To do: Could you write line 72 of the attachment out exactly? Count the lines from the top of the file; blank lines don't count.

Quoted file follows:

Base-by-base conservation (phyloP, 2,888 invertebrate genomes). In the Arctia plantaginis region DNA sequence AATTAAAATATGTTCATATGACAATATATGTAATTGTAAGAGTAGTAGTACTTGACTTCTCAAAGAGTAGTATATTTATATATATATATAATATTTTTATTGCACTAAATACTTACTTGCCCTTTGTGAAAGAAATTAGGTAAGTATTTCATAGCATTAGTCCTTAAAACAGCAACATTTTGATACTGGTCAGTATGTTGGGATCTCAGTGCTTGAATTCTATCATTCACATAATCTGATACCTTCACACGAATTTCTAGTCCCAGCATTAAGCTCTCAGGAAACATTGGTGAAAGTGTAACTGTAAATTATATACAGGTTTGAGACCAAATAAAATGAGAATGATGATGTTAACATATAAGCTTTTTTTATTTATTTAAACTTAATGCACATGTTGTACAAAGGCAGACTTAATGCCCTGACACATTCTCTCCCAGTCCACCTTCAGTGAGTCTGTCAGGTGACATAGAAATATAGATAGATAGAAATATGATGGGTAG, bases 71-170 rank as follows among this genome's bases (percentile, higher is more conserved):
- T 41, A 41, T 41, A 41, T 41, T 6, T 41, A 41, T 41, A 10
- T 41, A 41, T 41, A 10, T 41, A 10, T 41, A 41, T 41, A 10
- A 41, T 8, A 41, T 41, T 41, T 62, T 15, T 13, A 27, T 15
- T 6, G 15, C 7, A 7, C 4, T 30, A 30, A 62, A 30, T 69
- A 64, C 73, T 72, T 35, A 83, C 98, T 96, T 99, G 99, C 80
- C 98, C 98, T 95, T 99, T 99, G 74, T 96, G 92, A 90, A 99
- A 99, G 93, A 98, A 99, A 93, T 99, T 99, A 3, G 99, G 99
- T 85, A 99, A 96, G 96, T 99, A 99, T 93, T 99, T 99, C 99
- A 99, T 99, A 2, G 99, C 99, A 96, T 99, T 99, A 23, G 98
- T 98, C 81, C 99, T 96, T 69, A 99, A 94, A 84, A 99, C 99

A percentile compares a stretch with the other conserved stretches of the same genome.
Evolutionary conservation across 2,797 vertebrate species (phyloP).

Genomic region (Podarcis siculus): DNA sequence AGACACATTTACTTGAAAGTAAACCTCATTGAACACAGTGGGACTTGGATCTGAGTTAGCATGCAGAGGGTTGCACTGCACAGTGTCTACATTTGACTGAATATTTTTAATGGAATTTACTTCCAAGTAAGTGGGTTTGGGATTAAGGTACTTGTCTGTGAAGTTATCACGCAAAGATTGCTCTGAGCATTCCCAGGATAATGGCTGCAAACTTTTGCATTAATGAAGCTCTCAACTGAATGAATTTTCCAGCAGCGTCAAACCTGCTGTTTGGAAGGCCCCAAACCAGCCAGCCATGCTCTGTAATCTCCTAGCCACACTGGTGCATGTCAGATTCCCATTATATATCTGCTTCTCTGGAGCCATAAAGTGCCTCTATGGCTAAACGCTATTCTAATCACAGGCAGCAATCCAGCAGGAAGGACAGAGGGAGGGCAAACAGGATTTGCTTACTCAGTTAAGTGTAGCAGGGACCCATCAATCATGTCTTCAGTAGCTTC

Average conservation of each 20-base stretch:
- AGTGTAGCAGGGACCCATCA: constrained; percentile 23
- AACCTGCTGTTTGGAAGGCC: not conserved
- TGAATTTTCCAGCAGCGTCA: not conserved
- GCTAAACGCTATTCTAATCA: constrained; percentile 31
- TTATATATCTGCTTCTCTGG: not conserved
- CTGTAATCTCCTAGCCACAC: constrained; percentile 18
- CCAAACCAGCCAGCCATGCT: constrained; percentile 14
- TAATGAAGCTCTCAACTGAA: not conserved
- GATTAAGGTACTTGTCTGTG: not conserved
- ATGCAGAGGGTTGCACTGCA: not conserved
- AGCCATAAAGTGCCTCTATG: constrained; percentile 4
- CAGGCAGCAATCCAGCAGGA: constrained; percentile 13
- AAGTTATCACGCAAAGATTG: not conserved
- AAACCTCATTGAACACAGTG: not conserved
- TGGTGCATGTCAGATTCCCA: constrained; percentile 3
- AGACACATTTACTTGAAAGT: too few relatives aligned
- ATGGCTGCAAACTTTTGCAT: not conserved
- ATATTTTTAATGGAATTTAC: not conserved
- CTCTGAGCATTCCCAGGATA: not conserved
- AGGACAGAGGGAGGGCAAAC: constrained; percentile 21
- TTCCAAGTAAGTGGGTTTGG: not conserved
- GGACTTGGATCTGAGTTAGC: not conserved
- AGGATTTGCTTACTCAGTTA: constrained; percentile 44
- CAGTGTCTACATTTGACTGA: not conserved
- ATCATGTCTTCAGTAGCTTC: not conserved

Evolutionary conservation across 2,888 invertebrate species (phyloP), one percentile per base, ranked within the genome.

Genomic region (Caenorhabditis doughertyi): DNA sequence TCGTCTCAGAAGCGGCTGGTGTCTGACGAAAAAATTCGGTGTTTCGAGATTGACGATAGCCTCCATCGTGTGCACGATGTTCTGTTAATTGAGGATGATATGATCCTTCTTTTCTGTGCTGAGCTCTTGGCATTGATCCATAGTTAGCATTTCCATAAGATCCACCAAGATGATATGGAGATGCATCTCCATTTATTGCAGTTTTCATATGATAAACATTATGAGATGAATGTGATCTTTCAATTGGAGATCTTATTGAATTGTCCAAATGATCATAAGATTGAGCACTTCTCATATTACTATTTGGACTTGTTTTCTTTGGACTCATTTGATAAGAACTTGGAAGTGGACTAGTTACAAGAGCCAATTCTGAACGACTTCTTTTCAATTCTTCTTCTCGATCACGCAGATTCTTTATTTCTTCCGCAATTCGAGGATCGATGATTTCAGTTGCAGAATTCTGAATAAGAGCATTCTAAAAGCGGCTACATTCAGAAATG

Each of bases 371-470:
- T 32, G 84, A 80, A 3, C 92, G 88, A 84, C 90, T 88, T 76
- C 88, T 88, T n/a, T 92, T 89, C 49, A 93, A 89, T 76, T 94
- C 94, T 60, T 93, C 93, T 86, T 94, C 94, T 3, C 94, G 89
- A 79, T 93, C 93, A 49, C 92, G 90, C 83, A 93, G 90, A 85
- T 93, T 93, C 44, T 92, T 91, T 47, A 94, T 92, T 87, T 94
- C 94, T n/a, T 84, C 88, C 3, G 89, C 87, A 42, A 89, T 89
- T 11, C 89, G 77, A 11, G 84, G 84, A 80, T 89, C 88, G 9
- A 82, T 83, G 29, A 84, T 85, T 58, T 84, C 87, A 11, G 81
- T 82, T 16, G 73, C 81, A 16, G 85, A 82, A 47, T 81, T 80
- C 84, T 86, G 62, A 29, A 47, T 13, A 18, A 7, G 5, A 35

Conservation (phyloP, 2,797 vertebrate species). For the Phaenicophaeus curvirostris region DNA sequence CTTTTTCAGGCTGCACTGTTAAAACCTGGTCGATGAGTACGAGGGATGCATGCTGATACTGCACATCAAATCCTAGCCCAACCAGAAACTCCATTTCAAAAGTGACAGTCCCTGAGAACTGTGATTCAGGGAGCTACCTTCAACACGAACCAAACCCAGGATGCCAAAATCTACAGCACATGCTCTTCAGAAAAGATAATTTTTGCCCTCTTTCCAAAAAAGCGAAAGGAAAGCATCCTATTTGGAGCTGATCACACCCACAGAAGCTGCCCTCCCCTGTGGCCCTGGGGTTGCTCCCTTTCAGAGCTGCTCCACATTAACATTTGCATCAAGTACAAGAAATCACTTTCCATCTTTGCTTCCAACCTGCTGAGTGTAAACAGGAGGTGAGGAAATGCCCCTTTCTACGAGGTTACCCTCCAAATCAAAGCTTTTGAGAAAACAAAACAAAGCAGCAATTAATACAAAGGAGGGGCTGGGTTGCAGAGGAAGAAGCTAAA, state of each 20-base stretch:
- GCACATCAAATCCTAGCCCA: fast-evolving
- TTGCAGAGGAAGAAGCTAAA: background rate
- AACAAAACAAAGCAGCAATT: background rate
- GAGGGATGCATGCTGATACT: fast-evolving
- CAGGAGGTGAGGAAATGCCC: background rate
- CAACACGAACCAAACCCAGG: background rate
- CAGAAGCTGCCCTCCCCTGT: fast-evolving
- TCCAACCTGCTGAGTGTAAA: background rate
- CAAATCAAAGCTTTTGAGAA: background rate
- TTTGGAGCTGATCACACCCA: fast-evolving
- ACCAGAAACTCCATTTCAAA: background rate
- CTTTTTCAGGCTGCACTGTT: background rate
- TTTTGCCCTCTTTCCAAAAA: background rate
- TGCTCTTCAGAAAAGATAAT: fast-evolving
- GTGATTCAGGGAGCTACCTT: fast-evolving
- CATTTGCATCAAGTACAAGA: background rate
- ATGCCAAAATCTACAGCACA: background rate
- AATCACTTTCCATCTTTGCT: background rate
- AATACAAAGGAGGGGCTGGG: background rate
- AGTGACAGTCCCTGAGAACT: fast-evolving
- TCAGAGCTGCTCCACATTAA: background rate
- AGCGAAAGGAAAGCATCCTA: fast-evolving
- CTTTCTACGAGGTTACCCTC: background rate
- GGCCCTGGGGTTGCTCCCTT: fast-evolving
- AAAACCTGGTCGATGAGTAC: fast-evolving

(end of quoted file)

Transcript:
- AATCACTTTCCATCTTTGCT: background rate